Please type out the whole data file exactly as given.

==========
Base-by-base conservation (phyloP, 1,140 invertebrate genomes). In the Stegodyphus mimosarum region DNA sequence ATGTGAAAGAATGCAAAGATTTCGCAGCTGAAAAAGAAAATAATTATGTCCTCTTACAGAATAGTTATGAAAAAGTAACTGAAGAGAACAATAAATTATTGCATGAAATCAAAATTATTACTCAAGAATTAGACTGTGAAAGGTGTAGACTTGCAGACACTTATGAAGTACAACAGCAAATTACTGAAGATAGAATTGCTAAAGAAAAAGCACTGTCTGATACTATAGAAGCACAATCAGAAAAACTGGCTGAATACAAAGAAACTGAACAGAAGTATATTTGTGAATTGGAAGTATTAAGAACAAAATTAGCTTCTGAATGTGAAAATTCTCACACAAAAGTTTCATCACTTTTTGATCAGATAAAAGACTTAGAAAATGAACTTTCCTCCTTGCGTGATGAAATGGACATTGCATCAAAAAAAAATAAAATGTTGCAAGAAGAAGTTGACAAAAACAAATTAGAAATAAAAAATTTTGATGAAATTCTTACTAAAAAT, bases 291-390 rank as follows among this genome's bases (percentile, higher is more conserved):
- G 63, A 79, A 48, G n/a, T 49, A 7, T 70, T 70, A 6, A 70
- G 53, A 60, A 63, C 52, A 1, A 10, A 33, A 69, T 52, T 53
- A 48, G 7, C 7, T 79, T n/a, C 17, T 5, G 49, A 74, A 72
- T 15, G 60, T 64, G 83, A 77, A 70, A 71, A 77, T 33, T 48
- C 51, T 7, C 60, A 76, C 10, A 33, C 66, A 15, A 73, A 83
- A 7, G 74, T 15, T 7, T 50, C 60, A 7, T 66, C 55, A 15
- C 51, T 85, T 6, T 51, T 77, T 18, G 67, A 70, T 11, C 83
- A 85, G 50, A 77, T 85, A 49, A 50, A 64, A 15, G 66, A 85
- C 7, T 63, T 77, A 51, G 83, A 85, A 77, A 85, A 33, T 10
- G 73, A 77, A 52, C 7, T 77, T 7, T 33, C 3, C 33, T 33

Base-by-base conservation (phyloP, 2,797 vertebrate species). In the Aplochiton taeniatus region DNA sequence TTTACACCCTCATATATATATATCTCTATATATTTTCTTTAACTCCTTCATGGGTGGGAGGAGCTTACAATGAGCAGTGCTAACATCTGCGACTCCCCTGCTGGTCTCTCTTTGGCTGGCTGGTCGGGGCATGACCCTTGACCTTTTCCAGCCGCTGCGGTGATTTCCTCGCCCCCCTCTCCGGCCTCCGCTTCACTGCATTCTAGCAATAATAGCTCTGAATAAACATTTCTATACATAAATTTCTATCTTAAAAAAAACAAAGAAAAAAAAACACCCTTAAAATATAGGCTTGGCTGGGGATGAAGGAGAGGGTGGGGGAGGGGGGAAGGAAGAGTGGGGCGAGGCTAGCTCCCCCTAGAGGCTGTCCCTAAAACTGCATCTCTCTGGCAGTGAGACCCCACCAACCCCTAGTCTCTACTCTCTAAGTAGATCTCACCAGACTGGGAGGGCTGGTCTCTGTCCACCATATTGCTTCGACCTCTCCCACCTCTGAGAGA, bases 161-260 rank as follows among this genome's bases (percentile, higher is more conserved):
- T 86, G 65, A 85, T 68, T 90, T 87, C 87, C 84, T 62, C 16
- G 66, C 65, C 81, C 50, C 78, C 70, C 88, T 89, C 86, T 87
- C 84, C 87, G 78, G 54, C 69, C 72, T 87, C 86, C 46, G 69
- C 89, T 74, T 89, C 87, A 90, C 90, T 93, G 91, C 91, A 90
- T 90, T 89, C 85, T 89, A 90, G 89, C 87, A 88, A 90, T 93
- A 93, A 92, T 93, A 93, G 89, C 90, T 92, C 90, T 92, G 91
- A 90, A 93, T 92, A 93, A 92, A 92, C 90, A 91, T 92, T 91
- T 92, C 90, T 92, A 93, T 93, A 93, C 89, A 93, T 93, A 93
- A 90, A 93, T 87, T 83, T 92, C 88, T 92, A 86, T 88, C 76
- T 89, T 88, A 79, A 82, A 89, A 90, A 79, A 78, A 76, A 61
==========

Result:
Base-by-base conservation (phyloP, 1,140 invertebrate genomes). In the Stegodyphus mimosarum region DNA sequence ATGTGAAAGAATGCAAAGATTTCGCAGCTGAAAAAGAAAATAATTATGTCCTCTTACAGAATAGTTATGAAAAAGTAACTGAAGAGAACAATAAATTATTGCATGAAATCAAAATTATTACTCAAGAATTAGACTGTGAAAGGTGTAGACTTGCAGACACTTATGAAGTACAACAGCAAATTACTGAAGATAGAATTGCTAAAGAAAAAGCACTGTCTGATACTATAGAAGCACAATCAGAAAAACTGGCTGAATACAAAGAAACTGAACAGAAGTATATTTGTGAATTGGAAGTATTAAGAACAAAATTAGCTTCTGAATGTGAAAATTCTCACACAAAAGTTTCATCACTTTTTGATCAGATAAAAGACTTAGAAAATGAACTTTCCTCCTTGCGTGATGAAATGGACATTGCATCAAAAAAAAATAAAATGTTGCAAGAAGAAGTTGACAAAAACAAATTAGAAATAAAAAATTTTGATGAAATTCTTACTAAAAAT, bases 291-390 rank as follows among this genome's bases (percentile, higher is more conserved):
- G 63, A 79, A 48, G n/a, T 49, A 7, T 70, T 70, A 6, A 70
- G 53, A 60, A 63, C 52, A 1, A 10, A 33, A 69, T 52, T 53
- A 48, G 7, C 7, T 79, T n/a, C 17, T 5, G 49, A 74, A 72
- T 15, G 60, T 64, G 83, A 77, A 70, A 71, A 77, T 33, T 48
- C 51, T 7, C 60, A 76, C 10, A 33, C 66, A 15, A 73, A 83
- A 7, G 74, T 15, T 7, T 50, C 60, A 7, T 66, C 55, A 15
- C 51, T 85, T 6, T 51, T 77, T 18, G 67, A 70, T 11, C 83
- A 85, G 50, A 77, T 85, A 49, A 50, A 64, A 15, G 66, A 85
- C 7, T 63, T 77, A 51, G 83, A 85, A 77, A 85, A 33, T 10
- G 73, A 77, A 52, C 7, T 77, T 7, T 33, C 3, C 33, T 33

Base-by-base conservation (phyloP, 2,797 vertebrate species). In the Aplochiton taeniatus region DNA sequence TTTACACCCTCATATATATATATCTCTATATATTTTCTTTAACTCCTTCATGGGTGGGAGGAGCTTACAATGAGCAGTGCTAACATCTGCGACTCCCCTGCTGGTCTCTCTTTGGCTGGCTGGTCGGGGCATGACCCTTGACCTTTTCCAGCCGCTGCGGTGATTTCCTCGCCCCCCTCTCCGGCCTCCGCTTCACTGCATTCTAGCAATAATAGCTCTGAATAAACATTTCTATACATAAATTTCTATCTTAAAAAAAACAAAGAAAAAAAAACACCCTTAAAATATAGGCTTGGCTGGGGATGAAGGAGAGGGTGGGGGAGGGGGGAAGGAAGAGTGGGGCGAGGCTAGCTCCCCCTAGAGGCTGTCCCTAAAACTGCATCTCTCTGGCAGTGAGACCCCACCAACCCCTAGTCTCTACTCTCTAAGTAGATCTCACCAGACTGGGAGGGCTGGTCTCTGTCCACCATATTGCTTCGACCTCTCCCACCTCTGAGAGA, bases 161-260 rank as follows among this genome's bases (percentile, higher is more conserved):
- T 86, G 65, A 85, T 68, T 90, T 87, C 87, C 84, T 62, C 16
- G 66, C 65, C 81, C 50, C 78, C 70, C 88, T 89, C 86, T 87
- C 84, C 87, G 78, G 54, C 69, C 72, T 87, C 86, C 46, G 69
- C 89, T 74, T 89, C 87, A 90, C 90, T 93, G 91, C 91, A 90
- T 90, T 89, C 85, T 89, A 90, G 89, C 87, A 88, A 90, T 93
- A 93, A 92, T 93, A 93, G 89, C 90, T 92, C 90, T 92, G 91
- A 90, A 93, T 92, A 93, A 92, A 92, C 90, A 91, T 92, T 91
- T 92, C 90, T 92, A 93, T 93, A 93, C 89, A 93, T 93, A 93
- A 90, A 93, T 87, T 83, T 92, C 88, T 92, A 86, T 88, C 76
- T 89, T 88, A 79, A 82, A 89, A 90, A 79, A 78, A 76, A 61